In each case, the researchers asked participants about their mood before and after reading the passages or watching the clips. They also measured the distressing effects of the material in several other ways, including how it interfered with the participants’ ability to read and understand a subsequent neutral passage.

What the authors found was that trigger warnings had little effect on participants’ mood, how negatively they rated the material or their ability to later read the neutral passage.

As for the debate, trigger warnings send the message that the trauma survivor, as they are now called, is incapable of dealing with the trauma. This contrasts starkly with what should be the therapeutic goal—to help people to overcome their traumas. 

Besides, opponents of trigger warnings suggest that they coddle students. Who would have guessed such a thing:

Opponents of the idea say that trigger warnings coddle students and allow them to avoid discomforting perspectives. Proponents disagree, arguing that they can help those with a history of trauma avoid potentially disturbing material without banning it outright or brace themselves for it.

One problem is simple. A trauma victim might recollect a trauma because he is exposed to, someone who has the same hair color or the same tee shirt as the person who traumatized him. Since triggers can be highly individualized, the chances for covering all of them are nil.

But triggers can come in many forms, including those that may not be predictable, Dr. Wright of the American Psychological Association said. In some cases, a smell or sensation can trigger a traumatic experience even while a depiction of a similar episode won’t.

“Sometimes it’s not even the actual trauma act itself,” she said. “Triggers can be really personalized.”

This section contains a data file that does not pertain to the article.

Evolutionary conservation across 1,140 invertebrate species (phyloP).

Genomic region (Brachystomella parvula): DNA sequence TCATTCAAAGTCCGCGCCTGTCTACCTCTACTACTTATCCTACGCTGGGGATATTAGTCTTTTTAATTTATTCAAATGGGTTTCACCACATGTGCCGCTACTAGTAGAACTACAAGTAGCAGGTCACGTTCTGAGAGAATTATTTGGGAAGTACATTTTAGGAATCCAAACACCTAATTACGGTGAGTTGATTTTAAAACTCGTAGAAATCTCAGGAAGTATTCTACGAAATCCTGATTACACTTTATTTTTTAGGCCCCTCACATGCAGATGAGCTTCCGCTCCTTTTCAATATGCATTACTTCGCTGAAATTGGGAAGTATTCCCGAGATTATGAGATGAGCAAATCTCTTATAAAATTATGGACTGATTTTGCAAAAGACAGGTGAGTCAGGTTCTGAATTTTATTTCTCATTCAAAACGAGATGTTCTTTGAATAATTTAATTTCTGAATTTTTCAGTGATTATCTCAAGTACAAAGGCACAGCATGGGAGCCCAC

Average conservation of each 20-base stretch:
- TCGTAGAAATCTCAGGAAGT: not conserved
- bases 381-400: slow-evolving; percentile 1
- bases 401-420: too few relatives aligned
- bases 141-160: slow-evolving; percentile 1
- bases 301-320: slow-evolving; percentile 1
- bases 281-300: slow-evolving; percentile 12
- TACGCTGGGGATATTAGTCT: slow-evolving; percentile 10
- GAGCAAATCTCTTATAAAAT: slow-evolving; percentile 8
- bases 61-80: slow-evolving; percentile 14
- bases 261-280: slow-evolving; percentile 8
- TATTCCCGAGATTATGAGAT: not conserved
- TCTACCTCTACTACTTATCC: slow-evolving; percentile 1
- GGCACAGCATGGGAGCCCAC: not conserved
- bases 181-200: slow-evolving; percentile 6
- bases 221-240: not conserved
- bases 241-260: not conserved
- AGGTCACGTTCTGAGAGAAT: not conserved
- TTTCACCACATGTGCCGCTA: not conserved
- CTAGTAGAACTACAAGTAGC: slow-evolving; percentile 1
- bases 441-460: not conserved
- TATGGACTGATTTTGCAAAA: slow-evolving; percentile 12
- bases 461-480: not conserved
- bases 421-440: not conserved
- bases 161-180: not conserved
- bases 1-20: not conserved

It gets worse. Emphasizing trigger warnings tells trauma survivors that their trauma defines their lives. Admittedly, this is a standard psycho therapeutic theory, but we should by now have gotten over it:

… researchers at Harvard University recruited a few hundred online participants to read potentially disturbing literary passages, with some receiving a trigger warning and some not.

What they found was that those who received the warnings and strongly believed that words can cause harm reported greater anxiety after reading the distressing passage. The findings also indicated, albeit weakly, that trigger warnings boosted a stigma around trauma: People who saw the warnings were more likely to perceive themselves and others as particularly vulnerable to traumatic events.

The authors also argued that trigger warnings could be counterproductive, encouraging those who have faced trauma to avoid further exposure to it — an effective treatment — and promoting the idea that their trauma is central to who they are.

“If I’m constantly being reminded about how material in my everyday environment relates to my trauma, we may be reinforcing the centrality of that traumatic event to that person’s narrative, driving symptoms up as a result,” said Benjamin Bellet, the lead author of the study and a Ph.D. student at Harvard.

Trigger warnings make us more sensitive to potentially traumatizing experiences. They make it more likely that we will have an anxiety response. And, as noted above, the mania about trigger warnings tells people not to face their fears, but to run screaming into the night.


sestamibi said...

57% of college undergrads are female. Connect the dots.

Sam L. said...

This article may be hazardous to your mental health. You can SUCK IT UP, BUTTERCUP, or you can leave now and retain your ignorance.

Trigger Warning: Don't mess with Roy Rogers! His horse Trigger will bite and/or stomp on you.

Oh, sestimibi! You BAD boy!

UbuMaccabee said...

Sestamibi, LOL, double LOL. enough said. LOL